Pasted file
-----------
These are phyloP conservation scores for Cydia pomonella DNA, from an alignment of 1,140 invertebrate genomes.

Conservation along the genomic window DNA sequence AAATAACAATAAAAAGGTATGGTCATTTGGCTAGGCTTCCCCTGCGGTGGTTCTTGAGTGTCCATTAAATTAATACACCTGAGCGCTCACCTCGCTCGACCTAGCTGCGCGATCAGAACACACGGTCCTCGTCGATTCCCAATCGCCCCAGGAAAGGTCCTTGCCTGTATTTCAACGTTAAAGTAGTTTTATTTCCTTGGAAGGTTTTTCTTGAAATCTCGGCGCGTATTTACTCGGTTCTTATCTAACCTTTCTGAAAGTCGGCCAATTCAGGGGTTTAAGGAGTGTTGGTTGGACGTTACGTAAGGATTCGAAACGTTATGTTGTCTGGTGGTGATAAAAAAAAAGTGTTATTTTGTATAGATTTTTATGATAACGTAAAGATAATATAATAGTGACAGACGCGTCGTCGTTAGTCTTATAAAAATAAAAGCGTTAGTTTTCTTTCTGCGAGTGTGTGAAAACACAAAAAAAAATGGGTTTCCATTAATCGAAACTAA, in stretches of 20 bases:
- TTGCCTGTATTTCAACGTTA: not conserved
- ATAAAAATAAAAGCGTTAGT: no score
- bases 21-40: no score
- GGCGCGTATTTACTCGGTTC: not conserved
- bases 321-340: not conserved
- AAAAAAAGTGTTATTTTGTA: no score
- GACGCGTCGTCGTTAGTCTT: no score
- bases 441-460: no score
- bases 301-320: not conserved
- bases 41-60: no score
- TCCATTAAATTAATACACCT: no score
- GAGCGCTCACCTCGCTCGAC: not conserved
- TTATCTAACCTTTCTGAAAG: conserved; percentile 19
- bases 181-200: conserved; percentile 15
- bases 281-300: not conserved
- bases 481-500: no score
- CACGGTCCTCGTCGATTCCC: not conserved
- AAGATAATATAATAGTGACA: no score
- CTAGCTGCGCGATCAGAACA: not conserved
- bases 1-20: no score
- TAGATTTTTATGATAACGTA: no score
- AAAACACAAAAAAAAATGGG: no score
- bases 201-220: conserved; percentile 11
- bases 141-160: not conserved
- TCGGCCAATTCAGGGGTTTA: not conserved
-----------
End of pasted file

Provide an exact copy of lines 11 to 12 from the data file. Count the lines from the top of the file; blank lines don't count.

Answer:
- bases 301-320: not conserved
- bases 41-60: no score